Like the music post a while back, I’m not going to attempt to tie this to education in any way. I’ll start this off with a caveat similar to my posts on programming . . . I’m just a guy trying to do stuff. Almost all of it is on the very edge of, perhaps a bit beyond, my competency levels. It is not unlikely that I will either say something that’s a bad idea or document something poorly. You have been warned. To set the stage, I have four kids. We have three bedrooms so the youngest two share a room. It’s not a huge room so bunk beds have been a topic of conversation for a while. I decided I’d talked enough over Winter Break and decided to make them. I have little woodworking experience. To the point that I’m not even sure if people call this woodworking. Carpentry maybe? I’m probably doing something like calling heating up pre-made cookie dough baking . . . Full disclosure, I have a table saw1 and a circular saw. I put in hardwood floors in our first house. I used floor glue instead of nails.2 I built a gate for that house as well. It weighed roughly 600 lbs and could withstand the charge of a bull elephant. It was a […]
Because I’ve been messing with The Events Calendar for the RVArts project, along came another conversation where that plugin seemed like a good answer. It answered all their needs except for one – the wanted to have the month view of events be the homepage for the site. I knew that didn’t happen natively but I figured I could do it. The first step is to create a custom page template. There are a number of tutorials on how to do that. I usually just duplicate the page template for the theme I’m using as a parent and go from there. The one I’m using is below. The Events Calendar has this nice function (tribe_show_month) which’ll pull the month’s data by default. That’ll get you something that looks like below (depending on your theme). It’s the right content but it’s not applying the same CSS/JS that’s on the regular month view. You could go in and rewrite CSS and JS etc. but that would suck for this particular project. It turns out you have to enqueue the right stuff and this post was so very helpful in telling what to enqueue. I updated it to the newer functions and presto everything worked just like the normal month events view. It goes into my child theme’s functions.php. This particular version only […]
I often get requests from instructors that ask me to get WordPress to behave in a way that’s just different enough that WordPress fights them. Now that I can mostly program, I could make quick child themes to deal with this but that causes me the hassle of keeping all that stuff straight so I still do some quick and dirty stuff with plugins. This example is based on an instructor who wanted one particular category (lesson plans) to list from oldest to newest rather than the default WP blog layout of newest to oldest. That’s a pretty easy thing to do if you use the List Category Post plugin. Once you’ve got the plugin on and you’ve found the category id (mouse over the category when you’re in Dashboard>Categories and look for id= in the URL at the bottom of the page) all you need to do is put in [catlist id=9 numberposts=-1 order=asc] In this case, it says get the posts in the category with id 9, -1 means get all of them, and order them from lowest to highest/ or oldest/newest. That’s it. I’ve now got a page that shows all 41 lesson plans from oldest to newest and no child theme to keep track of.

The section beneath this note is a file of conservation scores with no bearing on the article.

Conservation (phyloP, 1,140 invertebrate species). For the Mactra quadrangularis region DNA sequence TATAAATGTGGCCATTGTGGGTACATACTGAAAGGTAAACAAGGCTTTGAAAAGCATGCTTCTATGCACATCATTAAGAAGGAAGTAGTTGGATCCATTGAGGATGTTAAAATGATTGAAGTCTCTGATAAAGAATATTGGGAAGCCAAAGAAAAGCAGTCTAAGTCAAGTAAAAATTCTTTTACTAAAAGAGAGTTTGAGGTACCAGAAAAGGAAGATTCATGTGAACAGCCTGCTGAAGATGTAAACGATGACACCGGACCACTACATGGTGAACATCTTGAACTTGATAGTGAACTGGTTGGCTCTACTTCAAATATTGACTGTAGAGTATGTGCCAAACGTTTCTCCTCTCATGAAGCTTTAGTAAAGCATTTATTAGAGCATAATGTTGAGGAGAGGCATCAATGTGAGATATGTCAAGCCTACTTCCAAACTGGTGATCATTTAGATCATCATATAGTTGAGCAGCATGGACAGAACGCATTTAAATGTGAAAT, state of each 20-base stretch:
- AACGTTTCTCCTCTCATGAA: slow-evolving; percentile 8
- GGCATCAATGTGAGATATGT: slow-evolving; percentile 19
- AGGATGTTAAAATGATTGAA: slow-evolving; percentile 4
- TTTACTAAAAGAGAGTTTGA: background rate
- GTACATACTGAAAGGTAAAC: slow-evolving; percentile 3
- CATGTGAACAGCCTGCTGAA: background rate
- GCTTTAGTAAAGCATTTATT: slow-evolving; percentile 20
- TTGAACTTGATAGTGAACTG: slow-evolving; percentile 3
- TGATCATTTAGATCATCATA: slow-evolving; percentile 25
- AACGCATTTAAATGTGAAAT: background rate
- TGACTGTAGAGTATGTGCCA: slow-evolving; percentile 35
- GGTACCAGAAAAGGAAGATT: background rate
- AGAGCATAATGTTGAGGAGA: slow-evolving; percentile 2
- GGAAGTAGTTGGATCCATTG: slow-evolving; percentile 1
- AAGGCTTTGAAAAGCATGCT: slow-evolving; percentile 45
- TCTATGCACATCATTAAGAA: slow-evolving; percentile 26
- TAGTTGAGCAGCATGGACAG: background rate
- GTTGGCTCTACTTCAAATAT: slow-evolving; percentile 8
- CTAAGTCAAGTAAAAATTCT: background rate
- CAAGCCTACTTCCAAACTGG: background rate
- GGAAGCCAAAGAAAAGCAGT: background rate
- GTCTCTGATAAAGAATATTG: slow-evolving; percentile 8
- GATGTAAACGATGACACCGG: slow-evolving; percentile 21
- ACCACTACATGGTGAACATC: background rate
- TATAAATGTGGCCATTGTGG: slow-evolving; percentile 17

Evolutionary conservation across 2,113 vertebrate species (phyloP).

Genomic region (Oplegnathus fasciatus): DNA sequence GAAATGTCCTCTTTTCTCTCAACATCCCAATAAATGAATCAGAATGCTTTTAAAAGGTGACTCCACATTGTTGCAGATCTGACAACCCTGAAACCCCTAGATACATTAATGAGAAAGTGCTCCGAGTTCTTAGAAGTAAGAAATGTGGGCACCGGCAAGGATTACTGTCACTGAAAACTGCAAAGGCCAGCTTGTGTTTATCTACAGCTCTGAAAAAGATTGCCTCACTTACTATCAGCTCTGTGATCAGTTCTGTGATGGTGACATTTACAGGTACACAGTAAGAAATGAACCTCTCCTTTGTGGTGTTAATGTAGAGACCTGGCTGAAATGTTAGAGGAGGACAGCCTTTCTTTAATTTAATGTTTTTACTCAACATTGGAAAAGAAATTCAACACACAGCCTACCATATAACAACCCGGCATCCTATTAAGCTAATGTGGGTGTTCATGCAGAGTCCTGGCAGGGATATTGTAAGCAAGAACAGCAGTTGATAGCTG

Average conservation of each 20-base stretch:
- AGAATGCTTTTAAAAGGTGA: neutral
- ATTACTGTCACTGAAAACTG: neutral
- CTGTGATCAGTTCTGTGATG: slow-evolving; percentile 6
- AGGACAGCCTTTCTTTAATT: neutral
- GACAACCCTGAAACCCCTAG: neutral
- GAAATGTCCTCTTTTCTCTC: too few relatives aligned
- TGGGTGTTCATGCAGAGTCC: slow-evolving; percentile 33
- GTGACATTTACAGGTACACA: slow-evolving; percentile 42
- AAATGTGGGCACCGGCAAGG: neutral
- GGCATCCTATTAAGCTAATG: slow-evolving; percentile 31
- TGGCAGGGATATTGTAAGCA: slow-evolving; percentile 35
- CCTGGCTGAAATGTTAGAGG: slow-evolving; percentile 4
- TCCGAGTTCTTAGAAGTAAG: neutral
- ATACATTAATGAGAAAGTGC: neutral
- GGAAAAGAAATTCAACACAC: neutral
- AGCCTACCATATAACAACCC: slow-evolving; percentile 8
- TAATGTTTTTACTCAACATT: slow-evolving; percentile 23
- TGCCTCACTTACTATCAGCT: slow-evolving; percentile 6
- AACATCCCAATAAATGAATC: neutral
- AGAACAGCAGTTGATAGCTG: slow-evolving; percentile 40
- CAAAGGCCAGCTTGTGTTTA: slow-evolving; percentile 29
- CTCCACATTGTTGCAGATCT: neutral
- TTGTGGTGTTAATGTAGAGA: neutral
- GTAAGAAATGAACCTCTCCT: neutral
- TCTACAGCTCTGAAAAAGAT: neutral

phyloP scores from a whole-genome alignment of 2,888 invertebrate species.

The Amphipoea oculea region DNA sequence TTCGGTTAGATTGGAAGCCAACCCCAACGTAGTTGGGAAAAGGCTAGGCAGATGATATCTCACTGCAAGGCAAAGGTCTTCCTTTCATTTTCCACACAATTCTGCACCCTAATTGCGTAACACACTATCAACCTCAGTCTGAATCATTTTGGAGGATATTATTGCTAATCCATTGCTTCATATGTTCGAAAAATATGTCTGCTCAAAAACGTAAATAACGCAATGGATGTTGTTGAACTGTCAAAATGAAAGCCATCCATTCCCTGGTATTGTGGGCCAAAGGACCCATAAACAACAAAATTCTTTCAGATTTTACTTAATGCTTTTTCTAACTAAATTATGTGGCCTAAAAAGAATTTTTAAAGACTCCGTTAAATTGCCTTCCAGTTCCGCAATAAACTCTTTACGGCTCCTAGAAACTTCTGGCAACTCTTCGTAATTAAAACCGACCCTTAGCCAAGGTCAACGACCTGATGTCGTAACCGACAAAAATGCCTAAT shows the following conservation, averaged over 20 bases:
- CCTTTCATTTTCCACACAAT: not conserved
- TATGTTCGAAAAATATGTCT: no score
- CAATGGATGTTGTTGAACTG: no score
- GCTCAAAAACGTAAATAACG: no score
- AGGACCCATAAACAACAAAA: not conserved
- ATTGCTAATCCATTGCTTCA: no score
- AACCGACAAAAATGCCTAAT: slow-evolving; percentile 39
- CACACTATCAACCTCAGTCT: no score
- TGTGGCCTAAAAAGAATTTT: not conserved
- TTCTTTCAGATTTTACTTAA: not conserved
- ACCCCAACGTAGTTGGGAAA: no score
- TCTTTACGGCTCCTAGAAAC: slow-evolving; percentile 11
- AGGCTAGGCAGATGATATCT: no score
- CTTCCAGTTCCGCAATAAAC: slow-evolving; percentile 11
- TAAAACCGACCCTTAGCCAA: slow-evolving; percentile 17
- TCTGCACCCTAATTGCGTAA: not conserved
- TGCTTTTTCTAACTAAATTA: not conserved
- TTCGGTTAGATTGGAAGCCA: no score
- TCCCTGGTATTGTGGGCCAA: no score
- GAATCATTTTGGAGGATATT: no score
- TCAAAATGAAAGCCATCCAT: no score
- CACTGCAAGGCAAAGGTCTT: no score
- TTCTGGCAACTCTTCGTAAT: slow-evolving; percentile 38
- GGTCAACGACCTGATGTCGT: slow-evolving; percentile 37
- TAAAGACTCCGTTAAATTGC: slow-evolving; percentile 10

We have an awesome general education course starting this semester called Cultural Passport (aka RVArts). The goal is to get students involved with the community’s cultural events – participating, promoting, reviewing them. The web side of this ends up being pretty interesting. See their video below for more details on the course. When we started this conversation last year, I thought I was going to go the Gravity Form submission route1 and use a js library to make it possible to add the events to various calendars. Like most projects, particulars shifted and we started changing things pretty radically right before winter break. We ended up shooting for full WordPress editor access for students to create events and the desire to write three different types of responses (interviews, reviews, and features) that would be associated with a specific event. Also, like most projects, this was all a bit beyond what I’d ever done before. I started off thinking I’d create a custom post type for events. I was trying to make up my mind between using Advanced Custom Fields and CMB to help do that when I realized I hadn’t really thought about repeat events. The complexities involved there really made me rethink my decision to do this from scratch. After that I started trying various plugins and eventually decided […]
Imagine you have a large folder of images in Google Drive. I don’t have to imagine this as I do thanks to an IFTTT recipe.1 Google tends to be kind of stingy with the kinds of filtering/interactions you can have with files in their folders and we know that if you get stuff in Google Sheets then a world of other possibilities opens up. I’ve been thinking about what options there are with Google file storage because VCU is a GAFE school and we have unlimited Drive storage. That might open some media storage options with heavy load projects like our Field Botany site or our more recent work with the East End Cemetery. So . . . I wrote a quick script to take a large G Drive folder full of images and write the content to a spreadsheet while embedding an image preview. The script is below. I ended up revamping both enough that I felt it was worth reposting. For the record, the script ran through about 4,500 images but it may have timed out so keep that in mind if you’re dealing with lots of images. 1 I figure if I have enough backups to my online backups then I can pretend I’m safe.